• For my part, I am searching deeply, for emotional satisfaction, weak as this may seem to some. A unity of body, mind, spirit and heart, in fact. It is only on that level that we can begin to enter into the parent/child relationship which is necessary for our understanding of the Kingdom of Heaven. God takes care of us in the smallest details, in a dynamic way. He cares and understands far more than a parent. To me, this is the beginning and end of wisdom. It is, in a way, beyond the liturgy which is a foundation and a guide, a method of ordering our thoughts and conducting us to the truth.

          Thank you for the offer of a joint post. It is much appreciated, but I think I’ll leave that in your capable hands.

          And it didn’t occur to me for a moment that you are, as you say, ‘thick’ 🙂

          Blessings,

          Rosy.

  5. I’ll join you in your awkwardness here, Sr Catherine, as I too cannot identify with the idea of being a son or see myself as included in men. The ELLC texts which form the core of much modern English-language liturgy have been very helpful for me (e.g “for us and for our salvation” in the Creed) but of course your church now has a new translation which has moved away from those joint texts, so no easy solutions on offer.

  6. Thank you, Perpetua. The whole question of inclusive and gender-free language in worship is huge, as you indicate. Sticking strictly to the ‘sons in the Son’ point highlighted above, I suppose I’m circling round the really big question: is that how God thinks, is that how God sees me? If my relation to God is always one of sonship, how do I live that when I have no experience of being a son?

  7. I’ve often wondered how men deal with being “the bride of Christ” especially in relation to all the turmoil surrounding same-sex relationships (and I’m not being trivial). I have friends who are deeply concerned in gender issues and Spirituality. I look at Genesis; “male and female he created them”; I haven’t tracked this phrase back to source texts, but take it to have some sense of the way we are an image, but pale, flawed and incomplete, of our Creator who is presumably also “male and female” is some incomprehensible way. (it’s on my List of Questions to ask in heaven). I think that cultural history and linguistic inadequacies are just confusing the underlying message, that we are offspring, family members, genetically connected, sharing His DNA in some mystical fashion. We need a warm word, rather better than “it” and less clumsy than “he/she” to describe the fullness of God, don’t you think? No language works properly; maybe that’s some of what the gift of tongues is about?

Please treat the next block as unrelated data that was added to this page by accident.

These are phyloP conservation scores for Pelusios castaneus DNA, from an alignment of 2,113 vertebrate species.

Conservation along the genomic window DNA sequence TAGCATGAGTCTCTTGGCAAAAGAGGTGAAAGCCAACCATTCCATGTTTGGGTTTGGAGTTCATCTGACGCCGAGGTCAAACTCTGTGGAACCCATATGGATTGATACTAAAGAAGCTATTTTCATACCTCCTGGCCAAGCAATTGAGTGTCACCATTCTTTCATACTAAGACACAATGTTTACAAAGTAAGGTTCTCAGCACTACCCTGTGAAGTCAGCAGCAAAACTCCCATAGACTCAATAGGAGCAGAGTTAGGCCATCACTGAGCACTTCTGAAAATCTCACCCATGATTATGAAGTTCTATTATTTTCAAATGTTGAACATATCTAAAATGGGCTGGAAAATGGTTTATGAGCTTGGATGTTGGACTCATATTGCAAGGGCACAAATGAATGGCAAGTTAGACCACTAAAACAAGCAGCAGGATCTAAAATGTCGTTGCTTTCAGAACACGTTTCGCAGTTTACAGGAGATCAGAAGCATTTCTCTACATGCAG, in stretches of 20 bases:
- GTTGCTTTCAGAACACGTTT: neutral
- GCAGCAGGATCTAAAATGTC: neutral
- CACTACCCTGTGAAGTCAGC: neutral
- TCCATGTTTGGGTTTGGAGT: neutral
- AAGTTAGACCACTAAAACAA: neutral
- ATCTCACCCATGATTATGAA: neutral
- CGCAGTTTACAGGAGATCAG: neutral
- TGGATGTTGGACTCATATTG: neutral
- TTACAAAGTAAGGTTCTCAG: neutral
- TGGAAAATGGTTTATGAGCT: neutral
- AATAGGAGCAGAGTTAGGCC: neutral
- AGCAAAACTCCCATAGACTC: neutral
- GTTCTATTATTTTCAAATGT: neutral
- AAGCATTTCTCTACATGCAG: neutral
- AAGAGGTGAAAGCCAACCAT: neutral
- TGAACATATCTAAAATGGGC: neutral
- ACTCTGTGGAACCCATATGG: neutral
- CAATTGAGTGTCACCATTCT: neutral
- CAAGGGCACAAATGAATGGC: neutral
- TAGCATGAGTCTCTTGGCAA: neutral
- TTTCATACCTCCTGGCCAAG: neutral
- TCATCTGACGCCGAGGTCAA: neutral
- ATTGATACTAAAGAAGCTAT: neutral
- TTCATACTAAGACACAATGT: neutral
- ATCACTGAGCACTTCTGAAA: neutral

8. Thank you, Kirsten. I’m beginning to think this might make a good subject to explore in our next web conference . . . I think the Bride of Christ/marriage bond imagery is less to the fore than sonship, which may be why it creates fewer difficulties for many.

  9. I am so grateful for your comments on language and on liturgy, and the struggle that you identify. I also particularly appreciated your mention of the fact that in your community you are not discussing the new liturgical texts for 6 months (I think you said…) Very wise, and I wish we could all do this!

  10. Thank you, Steven. I have come dangerously close to breaking our ‘no discussion’ rule as regards the new Missal by mentioning the two variant translations of homo! You’re quite right. We are waiting to familiarise ourselves with the translation before we comment.

  11. Just to add – what probably should have been said at the beginning: God chose a woman to be the channel of Salvation for mankind. As you know, Mary is co-Redemptrix (Redemptrice) with Christ. That’s good enough for me.